Some people think that HR is a thankless job as we strike a balance between the employees’ needs and emotions as well as the business and the company’s well-being. I think this is especially true for HR professionals managing compensation and benefits (C&B), whether as a specialist or generalists. Think about it, how often do employees thank their HR Manager for a good salary increase, or the company appreciating the HR personnel for maintaining good internal equity and not bending C&B policy, even if it means having to go through difficult discussions with employees? More than often, if they do well, we think that it is part of their job.

People are normally more emotional when it comes to salary and benefits since there are a whole lot of implications including the feeling of unfairness, personal expectations, and family needs as compared to other HR topics such as recruitment and training. So for me, if I really have to choose the least favorite, this would be it. Ironically speaking, I spent a considerable amount of time on C&B topics as I believe that the first step to reducing the feeling of unfairness and for people to understand why we do what we do is to ensure we have strong as well as fair C&B policies and we take time to educate managers and employees alike.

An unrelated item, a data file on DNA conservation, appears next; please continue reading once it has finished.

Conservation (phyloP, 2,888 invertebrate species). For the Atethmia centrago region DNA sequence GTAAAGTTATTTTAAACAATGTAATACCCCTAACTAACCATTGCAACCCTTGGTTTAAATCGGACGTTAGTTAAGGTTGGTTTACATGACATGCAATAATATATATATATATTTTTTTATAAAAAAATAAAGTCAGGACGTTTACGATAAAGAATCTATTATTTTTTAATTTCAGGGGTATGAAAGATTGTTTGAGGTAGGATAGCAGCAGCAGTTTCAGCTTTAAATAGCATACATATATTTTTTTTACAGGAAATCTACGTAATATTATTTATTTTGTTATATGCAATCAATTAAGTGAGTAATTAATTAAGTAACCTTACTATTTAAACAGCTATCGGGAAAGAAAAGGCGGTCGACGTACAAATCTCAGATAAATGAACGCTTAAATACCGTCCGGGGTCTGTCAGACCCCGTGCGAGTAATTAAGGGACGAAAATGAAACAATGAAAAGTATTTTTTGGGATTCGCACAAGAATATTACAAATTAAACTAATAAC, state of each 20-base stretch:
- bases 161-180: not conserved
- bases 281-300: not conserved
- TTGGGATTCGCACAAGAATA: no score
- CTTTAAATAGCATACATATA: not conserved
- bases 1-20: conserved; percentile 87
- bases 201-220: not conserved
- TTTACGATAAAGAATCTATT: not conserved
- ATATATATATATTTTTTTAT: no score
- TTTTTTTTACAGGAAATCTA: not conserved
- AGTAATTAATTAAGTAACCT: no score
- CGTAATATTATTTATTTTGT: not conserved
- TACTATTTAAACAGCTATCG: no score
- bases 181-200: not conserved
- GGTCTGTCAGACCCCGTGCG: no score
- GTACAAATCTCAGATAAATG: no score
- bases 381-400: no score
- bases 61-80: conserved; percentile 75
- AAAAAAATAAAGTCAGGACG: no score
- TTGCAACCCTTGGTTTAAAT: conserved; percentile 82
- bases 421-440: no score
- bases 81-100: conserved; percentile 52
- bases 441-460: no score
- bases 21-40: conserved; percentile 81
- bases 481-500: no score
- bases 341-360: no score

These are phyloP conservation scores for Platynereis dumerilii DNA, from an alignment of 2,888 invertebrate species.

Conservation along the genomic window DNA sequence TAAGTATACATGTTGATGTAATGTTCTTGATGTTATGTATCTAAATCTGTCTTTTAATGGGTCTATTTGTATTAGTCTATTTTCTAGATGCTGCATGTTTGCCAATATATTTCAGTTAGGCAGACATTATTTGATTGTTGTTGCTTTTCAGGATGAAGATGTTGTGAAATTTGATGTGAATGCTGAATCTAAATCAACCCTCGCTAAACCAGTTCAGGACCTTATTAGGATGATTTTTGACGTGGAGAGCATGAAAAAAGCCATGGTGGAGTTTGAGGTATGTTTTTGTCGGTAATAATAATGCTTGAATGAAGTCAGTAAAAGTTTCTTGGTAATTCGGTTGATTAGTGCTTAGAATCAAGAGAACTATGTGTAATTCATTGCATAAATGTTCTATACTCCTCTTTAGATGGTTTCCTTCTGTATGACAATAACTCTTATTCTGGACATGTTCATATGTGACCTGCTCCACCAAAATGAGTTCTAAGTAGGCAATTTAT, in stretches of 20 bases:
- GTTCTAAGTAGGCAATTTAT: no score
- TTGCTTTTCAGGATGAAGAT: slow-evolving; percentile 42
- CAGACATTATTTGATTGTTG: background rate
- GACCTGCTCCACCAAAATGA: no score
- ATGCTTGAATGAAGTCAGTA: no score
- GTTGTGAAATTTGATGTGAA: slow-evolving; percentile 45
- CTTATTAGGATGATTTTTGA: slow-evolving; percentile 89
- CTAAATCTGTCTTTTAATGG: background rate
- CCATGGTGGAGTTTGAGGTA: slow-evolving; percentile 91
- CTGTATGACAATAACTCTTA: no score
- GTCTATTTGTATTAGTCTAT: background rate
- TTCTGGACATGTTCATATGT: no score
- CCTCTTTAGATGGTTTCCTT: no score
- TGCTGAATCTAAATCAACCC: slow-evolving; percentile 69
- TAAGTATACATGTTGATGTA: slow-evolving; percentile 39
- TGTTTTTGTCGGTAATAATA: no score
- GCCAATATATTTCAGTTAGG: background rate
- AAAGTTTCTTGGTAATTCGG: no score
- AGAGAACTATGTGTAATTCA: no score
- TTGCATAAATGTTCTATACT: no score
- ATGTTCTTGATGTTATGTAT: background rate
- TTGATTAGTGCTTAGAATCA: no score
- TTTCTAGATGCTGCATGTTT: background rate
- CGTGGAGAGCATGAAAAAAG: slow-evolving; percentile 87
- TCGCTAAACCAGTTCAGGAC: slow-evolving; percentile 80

What was your first role In HR?

I studied Sciences throughout my younger days of education and graduated with a Degree in Life Sciences, majoring in Biomedical Science and Biology. After three years of working in related fields including a Clinical Research role at a Hospital and Regulatory Affairs in a Healthcare company, I decided to take a leap into an entirely different field – Human Resources and never looked back since!

I considered my first true exposure to the HR role at Roche Diagnostics Asia Pacific. I started off as an HR Generalist where I did everything from end-to-end recruitment, payroll, compensation, benefits, performance management, personal tax reporting, stand-up training, etc. In that role, I was exposed to many global, regional, and local initiatives. I was lucky to join during that time because Roche was consolidating the global HR function and had quite a few global initiatives, which I was responsible to roll out in Singapore-based APAC offices such as new Performance Management as well as Recruiting systems and processes.

The most amazing thing was that I had not really any prior HR experience but my boss back then entrusted me to drive many change initiatives such as reviewing and changing payroll software and insurance broker, spearheading and rolling out an E-leave platform company-wide, introducing flexible benefits, etc. With all regional Heads sitting in the same APAC office, I had my first elementary HRBP experience working directly with senior managers. My tremendous exposure to business leaders, and global and regional HR teams, as well as the amount of regional and local projects I have done in Roche, set a very strong foundation in my career, for which I am very thankful today.